Other examples of games with strategy elements include the Scorched Earth clone Tank Wars for the PC which is very playable, and the Worms series, whose accessibility varies. IN tank wars it helps a lot if the other party is willing to make some adjustments: i.e. black background, turn on trajectories and give me a tank whose contrast is good against the background say green, yellow or white. One can also play by the speeed and direction i.e. velocity figures alone, seeing them and where you hit is good enough. The original worms had a great GUI in that the text in menus was huge. Worms 2 also had a Windows:ish GUI that worked with screen readers decently but they spoiled that in Armageddon and later. In worms minimizing the background detail helps a lot, as does picking weapons via f-keys rather than the tiny menu. One curious example of where I need the other sighted players help are worm names. They are so small that I can hardly read them and telling apart sides based on color isn't very easy either, because though I can see some stark hue differences the difference in luminance between those colors isn't very good. As an odd work-around, I've started prefixing or appending certain strings to the end of my worm names such as numbres. I can then tell based on them that this name which starts out with some thing that looks like some number and a period must be part of my team. Crude I know, but there's more than one way to do it or TIMTOWTDI if you will.
One of my all time favorite genres are driving games. From an accessibility point of view, they are easy as the road is a static, relatively large unchanging entity at the middle of the screen, the dashboard doesn't usually need examining in detail hearing and feel work well enough, and you don't always have to see very far in the horizon if curves have some indication such as in F1 tracks. Games I'm able to play well include the first two Geoff Grammmond games for the PC, Lotus 3 (an arcade:ish racer ported from the Amiga), Test Drives 1 to 3 and the ancient but classic Stunts AKA 4D Sports Driving and the original Need for Speed (DOS version). Factors that mmake any newer games pretty hard include: low contrast due to shadows as in Grammonds GP4, small GUI text in most formula and rally games and highly detailed road textures say Colin McRae Rally and later. In Colin MCrRae, for example., night time and forrest passages tend to get the better of me. In many games, lowering graphics detail such as killing smoke, skid marks and other artifacts do help somewhat but often not quite enough.
Another favorite genre for me are 1 on 1 fighting games. Once again part of the appeal is that the characters are very big and you don't have to see in detail what they are actually doing to counter and perform special moves, fatalities and whatever. This comes from someone whose completed the first two MK games and One Must falll 2097, which are good examples of the genre, though arguably Street Fighter was first and might be a better game. Well beat em up does have its share of problems.
As with so many other genres, going 3D killed accessibility for me. A simple zoom-out effect as in Killer Instinct (MAME version) is bad enough and the truely 3D playfield in many newer titles makes me lose to even sighted newbies. IN 2D games, i've discovered that as I can only see with my left eye, I fight slightly better if I'm player 1 on the left. Another observation is that contrast does matter, in One Must Fall 2097, for instance, the power plant is a better map than the stadium or arena in terms of accessibility, because the latter has much worse contrast against most robots. A sighted penpal of mine from the States thought cellshading might solve some of the accessibility problems but that doesn't work for me. At least in the games I've tried the 3D tricks and zooming those games still employ far outweigh the benefits of a more cartoony and simplistic look.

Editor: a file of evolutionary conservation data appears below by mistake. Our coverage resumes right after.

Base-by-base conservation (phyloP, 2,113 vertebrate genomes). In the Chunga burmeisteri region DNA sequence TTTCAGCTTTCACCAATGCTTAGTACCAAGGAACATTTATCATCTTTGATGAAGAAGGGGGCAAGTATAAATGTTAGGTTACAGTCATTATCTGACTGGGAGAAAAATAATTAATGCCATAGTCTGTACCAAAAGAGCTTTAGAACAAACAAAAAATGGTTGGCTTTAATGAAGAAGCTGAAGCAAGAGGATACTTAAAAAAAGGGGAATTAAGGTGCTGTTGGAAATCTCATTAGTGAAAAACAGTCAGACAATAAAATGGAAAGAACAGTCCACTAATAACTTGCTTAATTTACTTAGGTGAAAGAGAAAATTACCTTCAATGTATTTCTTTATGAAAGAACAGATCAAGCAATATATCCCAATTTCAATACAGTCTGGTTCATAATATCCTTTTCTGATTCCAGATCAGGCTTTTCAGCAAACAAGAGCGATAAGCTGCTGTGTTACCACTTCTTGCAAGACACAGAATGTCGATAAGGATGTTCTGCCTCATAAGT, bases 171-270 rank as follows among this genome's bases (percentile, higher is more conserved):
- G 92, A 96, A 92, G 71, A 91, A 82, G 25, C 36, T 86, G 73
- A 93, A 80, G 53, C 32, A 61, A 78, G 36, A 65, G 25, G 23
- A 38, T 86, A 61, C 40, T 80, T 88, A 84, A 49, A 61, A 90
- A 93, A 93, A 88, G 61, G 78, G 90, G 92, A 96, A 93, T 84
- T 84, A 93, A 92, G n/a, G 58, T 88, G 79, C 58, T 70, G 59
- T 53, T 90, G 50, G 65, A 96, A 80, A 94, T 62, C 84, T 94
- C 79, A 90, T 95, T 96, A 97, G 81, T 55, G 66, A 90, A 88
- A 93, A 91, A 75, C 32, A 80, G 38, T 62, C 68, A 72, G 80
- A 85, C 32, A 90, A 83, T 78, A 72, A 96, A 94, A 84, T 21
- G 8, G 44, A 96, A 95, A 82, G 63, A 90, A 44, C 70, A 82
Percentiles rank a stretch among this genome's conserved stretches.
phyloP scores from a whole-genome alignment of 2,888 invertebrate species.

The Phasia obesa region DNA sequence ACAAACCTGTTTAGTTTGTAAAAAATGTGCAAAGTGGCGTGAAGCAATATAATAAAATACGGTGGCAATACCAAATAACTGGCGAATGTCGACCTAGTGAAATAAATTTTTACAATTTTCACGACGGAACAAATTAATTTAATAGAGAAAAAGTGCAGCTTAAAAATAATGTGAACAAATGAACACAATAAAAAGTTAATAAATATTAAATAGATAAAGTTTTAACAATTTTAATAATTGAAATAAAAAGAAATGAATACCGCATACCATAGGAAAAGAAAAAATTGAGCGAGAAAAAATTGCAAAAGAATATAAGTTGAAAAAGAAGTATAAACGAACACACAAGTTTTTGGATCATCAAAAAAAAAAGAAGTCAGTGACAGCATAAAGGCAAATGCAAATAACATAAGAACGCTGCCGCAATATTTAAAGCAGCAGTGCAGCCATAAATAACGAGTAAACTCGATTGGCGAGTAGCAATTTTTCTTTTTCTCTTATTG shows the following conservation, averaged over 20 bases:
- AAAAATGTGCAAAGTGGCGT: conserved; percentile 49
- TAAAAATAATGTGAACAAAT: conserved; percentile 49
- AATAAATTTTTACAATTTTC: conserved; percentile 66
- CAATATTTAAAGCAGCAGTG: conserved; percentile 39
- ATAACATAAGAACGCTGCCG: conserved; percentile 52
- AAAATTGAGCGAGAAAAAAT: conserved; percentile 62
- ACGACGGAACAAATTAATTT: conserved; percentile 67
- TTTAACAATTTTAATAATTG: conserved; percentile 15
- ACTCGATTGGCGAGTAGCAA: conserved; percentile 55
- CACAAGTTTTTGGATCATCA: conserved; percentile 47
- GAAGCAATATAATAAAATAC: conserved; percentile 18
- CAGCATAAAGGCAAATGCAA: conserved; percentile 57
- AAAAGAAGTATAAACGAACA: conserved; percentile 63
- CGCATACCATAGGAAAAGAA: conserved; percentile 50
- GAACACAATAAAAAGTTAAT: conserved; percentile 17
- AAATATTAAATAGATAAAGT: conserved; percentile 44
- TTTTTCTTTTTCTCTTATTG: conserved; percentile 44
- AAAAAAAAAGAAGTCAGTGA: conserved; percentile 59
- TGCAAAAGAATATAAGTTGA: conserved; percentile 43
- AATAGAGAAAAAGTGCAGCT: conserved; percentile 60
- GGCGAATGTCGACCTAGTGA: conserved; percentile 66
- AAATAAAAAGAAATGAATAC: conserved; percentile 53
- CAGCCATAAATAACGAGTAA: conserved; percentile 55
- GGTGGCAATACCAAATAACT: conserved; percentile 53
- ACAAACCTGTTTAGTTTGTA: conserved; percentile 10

Yet another genre I enjoy immensly are scrolling platformer games. I can play quite a number of the early ones stuff like Commander Keen, emulated Super Mario and Megaman games on the 8-bit Nintendo, Jazz Jackrabbit and oh yes one of my all time favorites the original Prince of persia games 1 and 2. In many of these games the character you are controlling is pretty big as are the platforms and or enemies. Prince makes a very good example of that. Sword fighting in it would be a problem for me but you can almost continuously parry and advance in a way that let's you win fights without having to actually see and react to the exact moment the guard is striking at you. This is one of the few cases in which poor Ai means good accessibility, I think. Again I have pretty big issues with many of the newer games even in the 90s. Donkey Kong Country for the Super Nintendo would be playable if it didn't have fancy backgrounds. The issue for me is that I cannot figure out in detail which parts of the screen are objects I can colide with i.e. they clip, and which are in the background layer. In some games, emulation is a nice work-around. Emulators let you turn off individual graphics layers, which may make some games that used to be virtually unplayable, at least somewhat accessible. Another example are sadly the 3D Mario and Zelda games, they'd require much more sight than I do have.